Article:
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Sunday, November 24, 2013

Anne Lamott on perfectionism...

"She recounts her formative years and where she headed once she encountered that inevitable fork in the road where we can choose between being shut in and shut down by our traumatic experiences, or using them as fertile clay for character-building:
I started writing when I was seven or eight. I was very shy and strange-looking, loved reading above everything else, weighed about forty pounds at the time, and was so tense that I walked around with my shoulders up to my ears, like Richard Nixon. I saw a home movie once of a birthday party I went to in the first grade, with all these cute little boys and girls playing together like puppies, and all of a sudden I scuttled across the screen like Prufrock’s crab. I was very clearly the one who was going to grow up to be a serial killer, or keep dozens and dozens of cats. Instead, I got funny. I got funny because boys, older boys I didn’t even know, would ride by on their bicycles and taunt me about my weird looks. Each time felt like a drive-by shooting. I think this is why I walked like Nixon: I think I was trying to plug my ears with my shoulders, but they wouldn’t quite reach. So first I got funny and then I started to write, although I did not always write funny things. … All I ever wanted was to belong, to wear that hat of belonging. In seventh and eighth grades I still weighed about forty pounds. I was twelve years old and had been getting teased about my strange looks for most of my life. This is a difficult country to look too different in – the United States of Advertising, as Paul Krassner puts it – and if you are too skinny or too tall or dark or weird or short or frizzy or homely or poor or nearsighted, you get crucified. I did."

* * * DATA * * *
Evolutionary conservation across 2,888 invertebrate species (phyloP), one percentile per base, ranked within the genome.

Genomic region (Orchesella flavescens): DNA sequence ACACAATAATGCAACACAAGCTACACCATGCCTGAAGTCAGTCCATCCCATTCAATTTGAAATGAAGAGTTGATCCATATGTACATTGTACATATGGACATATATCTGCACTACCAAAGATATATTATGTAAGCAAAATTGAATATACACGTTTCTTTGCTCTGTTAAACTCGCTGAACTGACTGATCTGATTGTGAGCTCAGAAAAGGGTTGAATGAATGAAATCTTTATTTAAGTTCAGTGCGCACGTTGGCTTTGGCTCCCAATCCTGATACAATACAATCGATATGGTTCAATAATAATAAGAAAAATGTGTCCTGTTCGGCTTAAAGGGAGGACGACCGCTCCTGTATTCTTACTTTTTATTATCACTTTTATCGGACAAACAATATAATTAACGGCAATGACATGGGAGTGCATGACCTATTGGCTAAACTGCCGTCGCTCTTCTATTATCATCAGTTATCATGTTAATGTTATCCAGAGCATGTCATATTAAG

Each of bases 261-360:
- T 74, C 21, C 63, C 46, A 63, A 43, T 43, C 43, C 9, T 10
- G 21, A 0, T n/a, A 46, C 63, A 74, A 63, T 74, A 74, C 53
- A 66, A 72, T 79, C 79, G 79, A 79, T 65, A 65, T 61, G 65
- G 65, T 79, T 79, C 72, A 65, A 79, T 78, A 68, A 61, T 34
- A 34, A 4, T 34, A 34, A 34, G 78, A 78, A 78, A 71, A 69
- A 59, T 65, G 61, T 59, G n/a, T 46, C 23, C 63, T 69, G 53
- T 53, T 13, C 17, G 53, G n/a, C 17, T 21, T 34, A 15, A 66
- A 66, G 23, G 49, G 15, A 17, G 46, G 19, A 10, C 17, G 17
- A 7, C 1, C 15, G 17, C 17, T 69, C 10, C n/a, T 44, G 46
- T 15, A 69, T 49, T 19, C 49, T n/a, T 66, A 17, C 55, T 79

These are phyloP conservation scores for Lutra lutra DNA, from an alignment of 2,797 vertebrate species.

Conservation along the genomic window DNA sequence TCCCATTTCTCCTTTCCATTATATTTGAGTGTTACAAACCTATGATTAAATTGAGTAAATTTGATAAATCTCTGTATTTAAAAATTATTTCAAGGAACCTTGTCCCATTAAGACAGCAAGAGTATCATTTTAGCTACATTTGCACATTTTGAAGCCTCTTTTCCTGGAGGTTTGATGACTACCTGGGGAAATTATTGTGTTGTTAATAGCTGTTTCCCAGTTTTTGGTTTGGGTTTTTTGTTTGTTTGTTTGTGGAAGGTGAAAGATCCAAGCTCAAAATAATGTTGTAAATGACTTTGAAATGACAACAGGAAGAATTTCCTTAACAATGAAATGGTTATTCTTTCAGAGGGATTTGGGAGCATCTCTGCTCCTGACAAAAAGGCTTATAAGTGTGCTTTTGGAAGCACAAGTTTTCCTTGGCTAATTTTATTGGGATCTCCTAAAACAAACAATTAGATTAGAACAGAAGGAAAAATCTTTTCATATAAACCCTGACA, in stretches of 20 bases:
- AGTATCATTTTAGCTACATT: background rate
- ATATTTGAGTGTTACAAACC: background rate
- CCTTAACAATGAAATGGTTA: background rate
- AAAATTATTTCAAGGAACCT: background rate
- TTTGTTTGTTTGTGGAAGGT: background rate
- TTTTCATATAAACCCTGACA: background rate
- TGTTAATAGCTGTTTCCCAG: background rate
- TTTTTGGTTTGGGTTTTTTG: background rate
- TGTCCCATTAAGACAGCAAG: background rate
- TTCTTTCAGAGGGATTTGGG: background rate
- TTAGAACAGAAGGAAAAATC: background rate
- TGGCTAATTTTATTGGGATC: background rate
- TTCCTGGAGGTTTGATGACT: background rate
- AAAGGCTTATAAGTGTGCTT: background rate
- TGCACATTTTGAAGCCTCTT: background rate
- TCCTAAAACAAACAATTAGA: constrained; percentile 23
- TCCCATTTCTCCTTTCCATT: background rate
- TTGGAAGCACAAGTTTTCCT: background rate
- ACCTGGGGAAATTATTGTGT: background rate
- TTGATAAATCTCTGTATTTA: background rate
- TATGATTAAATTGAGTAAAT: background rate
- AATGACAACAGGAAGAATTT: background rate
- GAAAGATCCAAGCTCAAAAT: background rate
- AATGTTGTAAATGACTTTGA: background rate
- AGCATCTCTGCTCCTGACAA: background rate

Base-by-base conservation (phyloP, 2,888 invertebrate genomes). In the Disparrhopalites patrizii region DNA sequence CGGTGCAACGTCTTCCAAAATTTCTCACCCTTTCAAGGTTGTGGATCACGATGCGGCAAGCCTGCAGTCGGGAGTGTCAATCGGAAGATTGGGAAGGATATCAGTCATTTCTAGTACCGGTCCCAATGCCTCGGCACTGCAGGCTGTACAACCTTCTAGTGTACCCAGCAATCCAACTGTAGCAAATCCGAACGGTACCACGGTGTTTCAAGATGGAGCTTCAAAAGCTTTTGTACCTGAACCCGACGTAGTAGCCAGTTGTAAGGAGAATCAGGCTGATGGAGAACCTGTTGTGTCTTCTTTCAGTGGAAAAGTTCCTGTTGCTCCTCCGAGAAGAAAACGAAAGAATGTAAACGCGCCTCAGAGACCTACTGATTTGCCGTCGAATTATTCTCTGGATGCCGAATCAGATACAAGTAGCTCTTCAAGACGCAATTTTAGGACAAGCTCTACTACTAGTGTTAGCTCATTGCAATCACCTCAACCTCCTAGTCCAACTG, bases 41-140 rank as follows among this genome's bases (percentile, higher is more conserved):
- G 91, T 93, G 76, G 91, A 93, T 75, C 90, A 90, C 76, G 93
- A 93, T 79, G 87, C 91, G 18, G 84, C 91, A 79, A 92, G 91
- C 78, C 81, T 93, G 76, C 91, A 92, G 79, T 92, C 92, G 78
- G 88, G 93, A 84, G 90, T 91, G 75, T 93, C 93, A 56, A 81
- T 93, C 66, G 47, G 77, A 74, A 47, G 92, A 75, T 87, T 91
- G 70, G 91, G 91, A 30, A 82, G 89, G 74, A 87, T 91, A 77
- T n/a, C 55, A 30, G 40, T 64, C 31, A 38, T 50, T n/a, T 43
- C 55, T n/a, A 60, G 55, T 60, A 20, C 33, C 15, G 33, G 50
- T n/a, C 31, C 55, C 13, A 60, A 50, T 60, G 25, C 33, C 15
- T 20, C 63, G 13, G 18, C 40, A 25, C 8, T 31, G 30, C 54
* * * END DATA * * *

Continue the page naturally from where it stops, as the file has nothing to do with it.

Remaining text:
...and...

"Thirty years ago my older brother, who was ten years old at the time, was trying to get a report on birds written that he’d had three months to write, which was due the next day. We were out at our family cabin in Bolinas, and he was at the kitchen table close to tears, surrounded by binder paper and pencils and unopened books on birds, immobilized by the hugeness of the task ahead. Then my father sat down beside him, put his arm around my brother’s shoulder, and said, “Bird by bird, buddy. Just take it bird by bird.
In this bird-by-bird approach to writing, there is no room for perfectionism. (Neil Gaiman famously advised, “Perfection is like chasing the horizon. Keep moving.”, and David Foster Wallace admonished, “If your fidelity to perfectionism is too high, you never do anything.”) Lamott cautions:
Perfectionism is the voice of the oppressor, the enemy of the people. It will keep you cramped and insane your whole life. . . . Perfectionism is a mean, frozen form of idealism, while messes are the artist’s true friend. What people somehow (inadvertently, I’m sure) forgot to mention when we were children was that we need to make messes in order to find out who we are and why we are here – and, by extension, what we’re supposed to be writing."
 http://www.brainpickings.org/